“The brutality, I know,” Polgar deadpanned. But she was right. Despite being put in an uncomfortable spot, both on the board and psychologically, Caruana created a shield for his king with his pawns that Carlsen couldn’t penetrate, and Caruana held on for a draw. After the game grand master Daniel King asked Magnus about 21. … b5 and called it “a beautiful concept.” Magnus said he thought about it for a long time and decided the risk was worth it. “I thought it would be unpleasant to face. But I didn’t make it solely based on psychology, of course. … I thought for so long and I wasn’t sure about it but I thought I just go for it and up the stakes even more. Either you win the game, or you get mated,” he said. Or, I suppose, you could draw.

Game 11 and Game 12 both resulted in draws as well. Game 12 was a particularly controversial draw, since Carlsen offered the draw to Caruana on move 31, the first move where he was allowed by the rules to offer one, and at the moment he offered it Carlsen held a superior position and had Caruana in significant time trouble. Most spectators were on the edge of their seats, ready to see Carlsen win the championship on the final game in spectacular fashion, when it happened. It was so surprising that a number of spectators in London wondered whether Caruana had simply resigned.

Instead Carlsen was hoping to take the match to tie breaks, where the players would engage in a series of rapid games, with less time on the clocks. Carlsen held a much larger advantage over Caruana in this form of chess. Rapid chess, where there was less time to calculate, rewarded Carlsen’s intuition and allowed him to play more aggressively, while the longer games rewarded Caruana’s deep preparation and calculation.

The reaction to the draw offer was overwhelmingly critical. Fans wanted to see Carlsen play on, especially in such a strong position. They had come for the spectacle, for the brutality. Immediately after the draw offer, even former world champions like Kasparov and Vladimir Kramnik were critical of Carlsen’s decision. Kasparov questioned whether Carlsen had lost his nerve, and Kramnik called it a “grave human error” that he was sure Carlsen would eventually regret. But Carlsen later defended his decision, saying, “I somewhat underestimated the strength of my position, and never saw a clear path where I could play for a win without much risk.” On move 30 he was assured a draw from Caruana in the final long game, where Caruana had proved to be every bit the world champion’s equal. By taking it, and refusing to play on and possibly make a mistake, Carlsen would get to play for his title in the tie breaks — on his own turf, as it were.

In the tie breaks two days later, Carlsen annihilated Caruana with three quick, merciless victories, giving people the bloodshed they said they wanted. He remained the world champion of chess, winning in the most rational, game-theoretical way possible. There was no romance, no adventure over the board. There were no games that people would likely frame and hang on their walls. There was only cold, calculated logic. The final draw offer that frustrated the fans likely ended up being the closest thing to a brilliancy the fans at the 2018 World Chess Championship had witnessed.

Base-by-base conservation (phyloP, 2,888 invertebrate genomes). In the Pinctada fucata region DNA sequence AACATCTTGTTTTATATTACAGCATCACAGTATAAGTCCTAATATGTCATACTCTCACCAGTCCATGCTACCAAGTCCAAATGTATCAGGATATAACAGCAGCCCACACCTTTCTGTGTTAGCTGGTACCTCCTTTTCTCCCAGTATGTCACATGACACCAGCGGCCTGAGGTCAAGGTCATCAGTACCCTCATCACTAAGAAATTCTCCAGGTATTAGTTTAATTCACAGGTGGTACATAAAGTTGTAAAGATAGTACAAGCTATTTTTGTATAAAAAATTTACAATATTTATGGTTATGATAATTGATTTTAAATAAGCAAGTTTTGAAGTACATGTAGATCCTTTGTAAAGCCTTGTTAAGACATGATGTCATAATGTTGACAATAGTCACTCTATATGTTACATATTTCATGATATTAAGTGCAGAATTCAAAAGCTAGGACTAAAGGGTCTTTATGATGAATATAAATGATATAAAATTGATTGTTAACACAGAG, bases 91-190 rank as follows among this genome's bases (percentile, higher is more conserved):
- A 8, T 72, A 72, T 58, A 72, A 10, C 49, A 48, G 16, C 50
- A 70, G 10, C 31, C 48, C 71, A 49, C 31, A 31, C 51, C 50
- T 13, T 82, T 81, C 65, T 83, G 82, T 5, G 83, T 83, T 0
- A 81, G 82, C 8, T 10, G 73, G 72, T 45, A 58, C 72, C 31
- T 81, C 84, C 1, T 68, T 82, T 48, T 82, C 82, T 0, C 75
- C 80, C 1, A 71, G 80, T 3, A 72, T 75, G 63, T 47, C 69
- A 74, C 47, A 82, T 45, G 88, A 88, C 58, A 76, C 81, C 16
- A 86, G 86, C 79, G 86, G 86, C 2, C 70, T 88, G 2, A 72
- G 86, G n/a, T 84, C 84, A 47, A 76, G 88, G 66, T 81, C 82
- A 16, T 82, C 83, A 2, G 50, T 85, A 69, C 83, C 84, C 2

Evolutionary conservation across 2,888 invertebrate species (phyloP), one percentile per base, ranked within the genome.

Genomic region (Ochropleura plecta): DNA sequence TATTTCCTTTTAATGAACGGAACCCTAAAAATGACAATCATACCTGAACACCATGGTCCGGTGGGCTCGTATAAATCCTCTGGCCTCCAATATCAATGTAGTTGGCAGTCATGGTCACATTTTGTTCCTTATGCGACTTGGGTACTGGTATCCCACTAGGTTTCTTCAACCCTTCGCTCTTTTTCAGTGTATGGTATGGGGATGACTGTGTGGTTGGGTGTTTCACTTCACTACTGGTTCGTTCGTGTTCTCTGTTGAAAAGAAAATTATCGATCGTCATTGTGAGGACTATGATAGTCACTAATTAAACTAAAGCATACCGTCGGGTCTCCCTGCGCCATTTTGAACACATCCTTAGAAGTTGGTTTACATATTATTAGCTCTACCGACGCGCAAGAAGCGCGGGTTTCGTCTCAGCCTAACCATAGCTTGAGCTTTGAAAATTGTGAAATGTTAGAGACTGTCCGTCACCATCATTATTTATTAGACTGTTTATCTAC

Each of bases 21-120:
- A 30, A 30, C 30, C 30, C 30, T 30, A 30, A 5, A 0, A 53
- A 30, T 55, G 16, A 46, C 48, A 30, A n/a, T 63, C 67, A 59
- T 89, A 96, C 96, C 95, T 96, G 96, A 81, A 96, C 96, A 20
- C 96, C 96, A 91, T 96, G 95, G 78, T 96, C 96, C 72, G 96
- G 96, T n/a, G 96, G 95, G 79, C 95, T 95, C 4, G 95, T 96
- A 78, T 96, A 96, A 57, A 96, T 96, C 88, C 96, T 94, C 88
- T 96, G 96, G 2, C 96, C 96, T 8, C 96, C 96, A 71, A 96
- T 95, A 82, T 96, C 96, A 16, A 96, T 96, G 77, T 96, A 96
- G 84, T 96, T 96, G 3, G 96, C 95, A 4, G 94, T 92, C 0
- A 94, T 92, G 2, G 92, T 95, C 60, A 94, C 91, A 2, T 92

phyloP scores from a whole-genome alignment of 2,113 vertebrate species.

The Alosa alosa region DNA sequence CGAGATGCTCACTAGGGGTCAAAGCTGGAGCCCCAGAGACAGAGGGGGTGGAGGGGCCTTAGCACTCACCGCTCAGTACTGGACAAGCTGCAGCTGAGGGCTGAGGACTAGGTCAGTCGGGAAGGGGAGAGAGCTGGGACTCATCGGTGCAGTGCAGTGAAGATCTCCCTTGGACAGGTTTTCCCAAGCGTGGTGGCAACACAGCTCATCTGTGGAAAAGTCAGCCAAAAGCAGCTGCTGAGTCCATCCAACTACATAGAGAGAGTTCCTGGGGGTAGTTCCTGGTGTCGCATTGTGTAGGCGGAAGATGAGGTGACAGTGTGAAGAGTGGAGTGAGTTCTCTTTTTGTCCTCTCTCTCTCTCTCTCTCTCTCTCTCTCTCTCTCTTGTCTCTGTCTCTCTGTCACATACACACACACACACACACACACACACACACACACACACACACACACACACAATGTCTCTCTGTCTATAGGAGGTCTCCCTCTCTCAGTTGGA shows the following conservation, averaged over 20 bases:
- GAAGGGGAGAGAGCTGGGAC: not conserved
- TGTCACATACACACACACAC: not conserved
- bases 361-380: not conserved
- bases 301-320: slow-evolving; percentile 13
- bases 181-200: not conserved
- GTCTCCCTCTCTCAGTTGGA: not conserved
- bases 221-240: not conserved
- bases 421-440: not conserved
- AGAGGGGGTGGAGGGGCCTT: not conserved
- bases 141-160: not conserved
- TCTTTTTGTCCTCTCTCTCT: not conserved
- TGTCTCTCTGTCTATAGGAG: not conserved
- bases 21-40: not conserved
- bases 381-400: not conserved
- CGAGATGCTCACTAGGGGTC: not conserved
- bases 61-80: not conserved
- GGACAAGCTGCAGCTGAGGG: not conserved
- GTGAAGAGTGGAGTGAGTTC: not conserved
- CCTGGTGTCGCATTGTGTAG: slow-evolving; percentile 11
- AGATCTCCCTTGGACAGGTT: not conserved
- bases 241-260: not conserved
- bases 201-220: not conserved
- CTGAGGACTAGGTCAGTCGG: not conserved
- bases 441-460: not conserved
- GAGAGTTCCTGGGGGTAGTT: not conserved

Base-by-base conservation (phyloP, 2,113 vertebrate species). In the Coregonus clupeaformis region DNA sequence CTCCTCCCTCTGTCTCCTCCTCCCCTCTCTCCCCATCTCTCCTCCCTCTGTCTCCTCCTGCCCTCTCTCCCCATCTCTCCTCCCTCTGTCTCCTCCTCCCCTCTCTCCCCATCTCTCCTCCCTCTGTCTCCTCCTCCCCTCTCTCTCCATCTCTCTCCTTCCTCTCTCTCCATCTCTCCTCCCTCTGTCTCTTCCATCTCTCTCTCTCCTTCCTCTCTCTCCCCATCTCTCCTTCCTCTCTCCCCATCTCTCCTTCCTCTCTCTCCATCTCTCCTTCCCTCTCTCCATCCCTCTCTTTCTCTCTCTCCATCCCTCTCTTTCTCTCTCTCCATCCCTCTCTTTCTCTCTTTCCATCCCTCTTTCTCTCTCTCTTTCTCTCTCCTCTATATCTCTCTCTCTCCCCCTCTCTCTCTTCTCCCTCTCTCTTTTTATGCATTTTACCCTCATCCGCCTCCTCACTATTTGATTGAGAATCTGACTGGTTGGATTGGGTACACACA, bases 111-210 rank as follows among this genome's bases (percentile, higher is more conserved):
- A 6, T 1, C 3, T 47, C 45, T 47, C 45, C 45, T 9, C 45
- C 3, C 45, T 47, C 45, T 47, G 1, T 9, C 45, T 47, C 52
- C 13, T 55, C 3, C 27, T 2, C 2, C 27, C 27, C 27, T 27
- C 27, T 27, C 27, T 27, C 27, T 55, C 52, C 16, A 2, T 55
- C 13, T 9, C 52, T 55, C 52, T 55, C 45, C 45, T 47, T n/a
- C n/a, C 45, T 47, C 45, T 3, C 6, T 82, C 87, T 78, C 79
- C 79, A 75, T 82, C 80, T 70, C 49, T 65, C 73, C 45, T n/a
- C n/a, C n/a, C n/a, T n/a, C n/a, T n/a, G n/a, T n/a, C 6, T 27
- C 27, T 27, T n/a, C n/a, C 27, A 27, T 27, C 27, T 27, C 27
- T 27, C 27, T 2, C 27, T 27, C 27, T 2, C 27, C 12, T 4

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After a month of nothing but chess, I couldn’t accept that a dozen drawn games and three lopsided rapid games weren’t something worth getting excited about. I remembered being struck that, when the grand master Peter Svidler analyzed Carlsen and Caruana’s games during the live broadcast on chess24, whenever he would find a mating idea (a sequence of possible moves that could lead to a checkmate) in his analysis, he would say “this is quite beautiful.” He also frequently cautioned his viewers that there was no way those lines would happen, because the players were too good to not see those kinds of mates in their own analysis. To me, there was something lamentful in this warning. Svidler called these moves a thing of beauty, but because the players were both so good, we were denied the chance to see them. Does that mean beauty and art are now impossible in elite chess? Why, I wonder, isn’t the avoidance of these mating traps itself a thing of beauty? Why can’t we appreciate a hard-fought draw as a beautiful outcome, an expression of high creativity and art? Like Adia Onyango told me at the Marshall, the truth of a position has nothing to do with the result of the game. Isn’t truth also beautiful? Isn’t truth art?

In London I met Daniel Weil, the artist and designer who created not only the chess set that Carlsen and Caruana played on, but also designed the playing space for this event and the Candidates Tournament. Weil is trained as an architect and an industrial designer, but his artwork is included in the permanent collections at MoMA and the Victoria and Albert Museum. As a young man in Argentina, he fell in love with chess during the rise of Bobby Fischer. Even in a military dictatorship a whole continent away from the United States, completely separate from the politics of the Cold War, players were electrified by Fischer’s inspired play. When Weil was asked to help FIDE create new concepts for the presentation and play of their events, he enthusiastically agreed.

This year Weil was on hand at the World Championship to unveil his latest creation for FIDE: Chess Notes, a musical composition created for each game of the match based on the moves the players made. He demonstrated it for a group gathered in the activity room, which was full of chess boards and monitors in the college set up for spectators who wanted to do more than just sit in the theater and watch the match in silence. Two grand masters, Ian Rogers and Daniel King, played a game against each other to demonstrate. As the players moved the pieces, different sounds and notes rang out into a strange and hypnotic soundscape. “Each game is a unique performance,” Weil says. “How do we transfer that intimacy?”